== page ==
The 2020 halving effect, i.e. the halving of the reward for Bitcoin mining, is causing fantasies, and even central bankers are currently very concerned with cryptocurrencies. Will bitcoin come back with a vengeance in 2020?
Quite a few investors continue to dream of the next crypto high that will take prices to new dimensions. Most famous is the forecast of John McAfee, who recently proclaimed again the mark of one million dollars for the Bitcoin in the coming year. BayernLB’s latest price target of $90,000 per coin seems almost conservative.
Both McAfee and BayernLB point to scarcity as a price catalyst. The fact is, there are currently 18 million bitcoins, or about 85 percent of all coins, already in circulation. This leaves only a good three million coins that are still being mined.
According to estimates, about seven million Bitcoins are lost because the access data of the wallets are missing. “Bitcoin is therefore a scarce commodity, which has a positive effect on the ratio of already existing coins (stock) and the additional supply produced (flow),” concludes Carlo Alberto de Casa, chief analyst at British broker ActivTrades.
Bitcoin soon as rare as gold
For gold as a commodity, the so-called stock-to-flow ratio derived from this is around 58. And this is where the upcoming Bitcoin halving in 2020 comes into play: every four years, the amount of new Bitcoins created per block is halved.
Probably in May 2020, the block reward will drop from the current 12.5 to 6.25 Bitcoins. Correspondingly, the stock-to-flow ratio also increases from 25 to a good 50. Bitcoin would then be similarly rare as gold. Based on the model, the fair price would be around ten times the current level.
Why the bitcoin price could recover soon
In the two halving events at the end of 2012 and 2016, a bottom was observed twelve months before the date. This roadmap seems to be taking hold now as well, with the price already making significant gains since the spring. A look in the rear-view mirror also shows that a few months after the halving, the price made strong gains and a clear trend acceleration set in.
“Provided the expiration pattern of the last two halving events remains valid, bitcoin could indeed shine anew in 2020,” says Mati Greenspan of social trading platform eToro.
The intriguing question, however, is whether the price trend can break free of bitcoin’s continued lack of acceptance as a store of value and use as digital cash. There is still no practical use, and even the plans of some companies, such as Facebook, to introduce their own currencies seem to be falling through.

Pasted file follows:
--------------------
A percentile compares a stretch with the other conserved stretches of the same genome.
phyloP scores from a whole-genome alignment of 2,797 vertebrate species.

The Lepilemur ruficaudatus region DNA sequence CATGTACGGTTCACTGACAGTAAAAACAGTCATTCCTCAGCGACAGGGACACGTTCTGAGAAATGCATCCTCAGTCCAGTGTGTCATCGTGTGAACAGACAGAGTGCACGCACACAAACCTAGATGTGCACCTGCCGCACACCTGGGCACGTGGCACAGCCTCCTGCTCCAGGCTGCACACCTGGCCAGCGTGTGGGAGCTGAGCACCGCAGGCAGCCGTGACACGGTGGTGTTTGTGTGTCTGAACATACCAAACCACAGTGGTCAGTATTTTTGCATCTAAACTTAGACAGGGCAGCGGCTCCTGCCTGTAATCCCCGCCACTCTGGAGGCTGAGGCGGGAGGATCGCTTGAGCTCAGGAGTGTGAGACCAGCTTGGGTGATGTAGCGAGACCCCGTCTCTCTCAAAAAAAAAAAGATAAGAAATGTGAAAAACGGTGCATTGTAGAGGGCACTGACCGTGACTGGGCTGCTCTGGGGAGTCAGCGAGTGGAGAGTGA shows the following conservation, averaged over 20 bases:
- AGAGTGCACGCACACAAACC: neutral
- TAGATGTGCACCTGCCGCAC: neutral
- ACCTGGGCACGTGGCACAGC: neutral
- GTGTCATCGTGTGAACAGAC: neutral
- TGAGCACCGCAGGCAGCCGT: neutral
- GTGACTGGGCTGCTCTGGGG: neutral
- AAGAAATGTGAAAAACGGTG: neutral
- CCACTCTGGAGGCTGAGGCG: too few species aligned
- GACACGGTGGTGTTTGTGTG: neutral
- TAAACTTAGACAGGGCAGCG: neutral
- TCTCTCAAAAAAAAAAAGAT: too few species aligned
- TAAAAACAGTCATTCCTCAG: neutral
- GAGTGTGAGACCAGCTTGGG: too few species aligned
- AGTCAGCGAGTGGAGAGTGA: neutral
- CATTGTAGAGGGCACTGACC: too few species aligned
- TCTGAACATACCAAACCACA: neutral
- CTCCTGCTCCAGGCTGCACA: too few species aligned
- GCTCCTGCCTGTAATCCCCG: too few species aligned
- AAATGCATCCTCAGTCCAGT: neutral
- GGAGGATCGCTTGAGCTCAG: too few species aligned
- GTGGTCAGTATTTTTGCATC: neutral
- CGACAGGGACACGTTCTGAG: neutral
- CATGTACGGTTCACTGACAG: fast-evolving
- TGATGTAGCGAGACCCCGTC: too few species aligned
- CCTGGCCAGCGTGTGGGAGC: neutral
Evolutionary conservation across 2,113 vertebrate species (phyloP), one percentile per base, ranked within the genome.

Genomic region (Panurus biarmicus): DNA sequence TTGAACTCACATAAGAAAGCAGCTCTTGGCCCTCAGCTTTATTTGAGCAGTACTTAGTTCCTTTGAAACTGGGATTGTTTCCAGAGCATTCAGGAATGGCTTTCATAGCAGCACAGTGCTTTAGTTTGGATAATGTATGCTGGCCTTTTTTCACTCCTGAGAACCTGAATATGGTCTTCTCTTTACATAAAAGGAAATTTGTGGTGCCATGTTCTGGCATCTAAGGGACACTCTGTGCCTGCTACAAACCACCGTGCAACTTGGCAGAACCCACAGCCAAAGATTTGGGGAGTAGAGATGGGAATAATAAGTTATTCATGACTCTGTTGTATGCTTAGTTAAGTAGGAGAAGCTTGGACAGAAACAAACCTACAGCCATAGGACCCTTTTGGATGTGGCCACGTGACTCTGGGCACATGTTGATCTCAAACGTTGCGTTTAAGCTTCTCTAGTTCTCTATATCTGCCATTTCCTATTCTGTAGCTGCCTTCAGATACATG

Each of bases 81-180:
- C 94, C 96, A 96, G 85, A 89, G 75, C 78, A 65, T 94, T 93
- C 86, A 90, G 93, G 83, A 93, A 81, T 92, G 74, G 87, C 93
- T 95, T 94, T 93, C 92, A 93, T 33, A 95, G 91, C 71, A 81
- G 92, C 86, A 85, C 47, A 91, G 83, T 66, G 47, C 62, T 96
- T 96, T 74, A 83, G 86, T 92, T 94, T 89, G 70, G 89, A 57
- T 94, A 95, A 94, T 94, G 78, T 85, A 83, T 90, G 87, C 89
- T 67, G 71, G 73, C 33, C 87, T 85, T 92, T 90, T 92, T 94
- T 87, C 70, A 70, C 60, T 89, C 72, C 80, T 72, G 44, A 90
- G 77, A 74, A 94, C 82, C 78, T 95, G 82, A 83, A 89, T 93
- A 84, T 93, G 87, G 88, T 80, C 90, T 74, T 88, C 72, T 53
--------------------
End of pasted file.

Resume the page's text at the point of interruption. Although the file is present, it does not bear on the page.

Central banks plan to introduce cryptos
For example, two credit card companies, Mastercard and Visa, reportedly want to publicly stop supporting Facebook’s Libra project after political opposition becomes fiercer. Online payment services Paypal and Stripe are also apparently getting cold feet.
On the other hand, however, activity at some central banks is raising eyebrows. Following Facebook’s announcement, the ECB pulled plans for the blockchain-based e-euro out of the drawer.
And in the trade dispute between the U.S. and China, Beijing could soon counter with a surprising development: China’s central bank is apparently also working on a specially developed digital cryptocurrency, which, like the e-euro, is likely to be based on the stable-coin approach.
Finally, the question remains how willing investors can safely speculate on Bitcoin and other cryptocurrencies. Some direct crypto exchanges turned out not to be safe in the past. At the provider Vontobel can be bet on Bitcoin by certificate, at the broker eToro are more than half a dozen cryptocurrencies on offer, which let investors speculate directly on them and mirror the price one to one.
One detour is the Bitcoin Group stock. It closely follows the trajectory of its namesake, and Feingold Research often uses it as a vehicle to link the stock market and the crypto market. This is because Bitcoin Group often reacts somewhat delayed to volatility in bitcoin, and this is exactly what smart investors take advantage of.